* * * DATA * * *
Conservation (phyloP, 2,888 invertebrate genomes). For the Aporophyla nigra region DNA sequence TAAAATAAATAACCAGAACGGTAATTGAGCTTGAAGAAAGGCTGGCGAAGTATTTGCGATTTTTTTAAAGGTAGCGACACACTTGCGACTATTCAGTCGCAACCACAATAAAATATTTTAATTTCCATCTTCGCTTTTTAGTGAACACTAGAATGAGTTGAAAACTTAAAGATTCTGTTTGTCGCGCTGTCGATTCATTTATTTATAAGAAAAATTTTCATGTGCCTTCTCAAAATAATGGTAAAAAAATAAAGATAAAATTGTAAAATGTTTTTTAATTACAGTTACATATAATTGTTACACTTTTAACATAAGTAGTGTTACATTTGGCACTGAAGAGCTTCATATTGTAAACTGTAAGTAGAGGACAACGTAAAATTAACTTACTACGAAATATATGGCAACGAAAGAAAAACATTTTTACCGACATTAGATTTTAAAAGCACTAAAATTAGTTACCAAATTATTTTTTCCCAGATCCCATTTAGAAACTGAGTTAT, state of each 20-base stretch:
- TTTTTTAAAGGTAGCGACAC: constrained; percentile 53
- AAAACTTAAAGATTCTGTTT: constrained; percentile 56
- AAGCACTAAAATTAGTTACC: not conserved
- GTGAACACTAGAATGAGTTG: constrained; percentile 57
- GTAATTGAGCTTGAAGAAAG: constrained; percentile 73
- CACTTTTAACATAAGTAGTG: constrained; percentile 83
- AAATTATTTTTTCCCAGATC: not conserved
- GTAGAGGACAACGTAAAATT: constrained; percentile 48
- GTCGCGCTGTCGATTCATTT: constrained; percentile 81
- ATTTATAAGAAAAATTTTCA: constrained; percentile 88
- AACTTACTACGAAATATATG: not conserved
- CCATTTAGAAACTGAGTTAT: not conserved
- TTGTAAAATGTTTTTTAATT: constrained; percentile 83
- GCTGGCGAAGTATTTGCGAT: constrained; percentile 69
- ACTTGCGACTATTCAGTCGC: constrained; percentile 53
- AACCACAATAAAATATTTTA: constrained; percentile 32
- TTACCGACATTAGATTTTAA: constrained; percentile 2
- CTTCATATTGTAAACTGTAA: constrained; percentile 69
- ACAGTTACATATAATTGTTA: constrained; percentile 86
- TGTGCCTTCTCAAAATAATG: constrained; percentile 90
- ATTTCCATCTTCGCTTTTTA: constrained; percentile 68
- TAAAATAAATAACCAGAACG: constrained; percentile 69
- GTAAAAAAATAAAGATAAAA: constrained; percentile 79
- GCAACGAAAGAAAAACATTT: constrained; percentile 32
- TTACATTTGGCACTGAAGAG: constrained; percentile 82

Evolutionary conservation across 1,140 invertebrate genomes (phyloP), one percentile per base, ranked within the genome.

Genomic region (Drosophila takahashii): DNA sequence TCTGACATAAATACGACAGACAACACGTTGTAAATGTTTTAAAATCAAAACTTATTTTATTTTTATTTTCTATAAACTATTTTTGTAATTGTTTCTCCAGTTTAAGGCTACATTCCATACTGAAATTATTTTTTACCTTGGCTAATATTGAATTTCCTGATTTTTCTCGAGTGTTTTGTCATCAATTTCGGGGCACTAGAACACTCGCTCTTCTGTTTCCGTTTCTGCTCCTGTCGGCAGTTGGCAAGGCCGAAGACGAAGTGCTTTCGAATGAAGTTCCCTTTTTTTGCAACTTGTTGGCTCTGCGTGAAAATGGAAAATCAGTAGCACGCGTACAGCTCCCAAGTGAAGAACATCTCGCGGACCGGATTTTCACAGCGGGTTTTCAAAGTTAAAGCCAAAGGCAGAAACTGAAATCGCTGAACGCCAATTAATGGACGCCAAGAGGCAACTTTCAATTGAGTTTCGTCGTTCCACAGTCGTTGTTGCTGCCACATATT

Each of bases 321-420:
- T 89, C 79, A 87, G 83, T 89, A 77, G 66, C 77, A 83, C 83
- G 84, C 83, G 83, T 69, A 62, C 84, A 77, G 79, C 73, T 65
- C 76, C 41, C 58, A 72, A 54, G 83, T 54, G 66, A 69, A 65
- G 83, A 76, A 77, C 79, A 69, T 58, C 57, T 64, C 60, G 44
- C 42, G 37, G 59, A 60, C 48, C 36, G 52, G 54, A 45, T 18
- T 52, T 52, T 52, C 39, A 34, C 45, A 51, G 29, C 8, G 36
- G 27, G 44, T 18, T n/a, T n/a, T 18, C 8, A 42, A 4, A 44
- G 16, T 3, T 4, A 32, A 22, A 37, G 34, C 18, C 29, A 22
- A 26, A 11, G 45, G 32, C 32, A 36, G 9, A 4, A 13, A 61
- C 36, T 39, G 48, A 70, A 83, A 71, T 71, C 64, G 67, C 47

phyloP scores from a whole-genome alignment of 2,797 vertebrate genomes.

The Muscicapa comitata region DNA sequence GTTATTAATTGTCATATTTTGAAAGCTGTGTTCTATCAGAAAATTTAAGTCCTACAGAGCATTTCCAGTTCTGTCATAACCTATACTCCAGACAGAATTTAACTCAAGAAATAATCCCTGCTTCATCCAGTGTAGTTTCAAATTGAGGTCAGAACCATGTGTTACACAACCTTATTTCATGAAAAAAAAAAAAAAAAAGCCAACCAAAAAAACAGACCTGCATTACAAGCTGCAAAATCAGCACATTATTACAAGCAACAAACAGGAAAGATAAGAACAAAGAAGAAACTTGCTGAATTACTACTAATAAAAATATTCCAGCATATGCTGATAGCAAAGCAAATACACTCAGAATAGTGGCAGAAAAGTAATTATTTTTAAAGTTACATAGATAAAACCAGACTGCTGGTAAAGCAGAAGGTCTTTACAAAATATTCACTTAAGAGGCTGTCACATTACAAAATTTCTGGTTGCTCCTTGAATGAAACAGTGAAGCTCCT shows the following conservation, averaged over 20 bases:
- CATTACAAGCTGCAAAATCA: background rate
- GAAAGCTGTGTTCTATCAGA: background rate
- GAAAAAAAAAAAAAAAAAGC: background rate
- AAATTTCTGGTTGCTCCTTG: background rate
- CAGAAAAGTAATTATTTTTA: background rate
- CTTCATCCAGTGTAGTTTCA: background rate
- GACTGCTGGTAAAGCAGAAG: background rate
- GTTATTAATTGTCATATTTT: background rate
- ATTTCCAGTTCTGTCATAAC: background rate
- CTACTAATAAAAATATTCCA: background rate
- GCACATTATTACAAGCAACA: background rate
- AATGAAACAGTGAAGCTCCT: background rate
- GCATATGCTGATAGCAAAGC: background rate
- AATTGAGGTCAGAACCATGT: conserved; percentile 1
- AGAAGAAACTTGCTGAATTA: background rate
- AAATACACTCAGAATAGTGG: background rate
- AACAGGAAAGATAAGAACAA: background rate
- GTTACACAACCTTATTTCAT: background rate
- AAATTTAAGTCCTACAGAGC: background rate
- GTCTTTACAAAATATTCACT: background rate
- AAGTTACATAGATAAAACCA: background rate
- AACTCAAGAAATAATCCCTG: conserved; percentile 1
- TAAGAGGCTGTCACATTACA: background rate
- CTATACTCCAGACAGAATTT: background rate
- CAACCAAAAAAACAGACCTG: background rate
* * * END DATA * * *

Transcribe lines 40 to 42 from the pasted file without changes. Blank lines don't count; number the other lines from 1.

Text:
phyloP scores from a whole-genome alignment of 2,797 vertebrate genomes.

The Muscicapa comitata region DNA sequence GTTATTAATTGTCATATTTTGAAAGCTGTGTTCTATCAGAAAATTTAAGTCCTACAGAGCATTTCCAGTTCTGTCATAACCTATACTCCAGACAGAATTTAACTCAAGAAATAATCCCTGCTTCATCCAGTGTAGTTTCAAATTGAGGTCAGAACCATGTGTTACACAACCTTATTTCATGAAAAAAAAAAAAAAAAAGCCAACCAAAAAAACAGACCTGCATTACAAGCTGCAAAATCAGCACATTATTACAAGCAACAAACAGGAAAGATAAGAACAAAGAAGAAACTTGCTGAATTACTACTAATAAAAATATTCCAGCATATGCTGATAGCAAAGCAAATACACTCAGAATAGTGGCAGAAAAGTAATTATTTTTAAAGTTACATAGATAAAACCAGACTGCTGGTAAAGCAGAAGGTCTTTACAAAATATTCACTTAAGAGGCTGTCACATTACAAAATTTCTGGTTGCTCCTTGAATGAAACAGTGAAGCTCCT shows the following conservation, averaged over 20 bases:
- CATTACAAGCTGCAAAATCA: background rate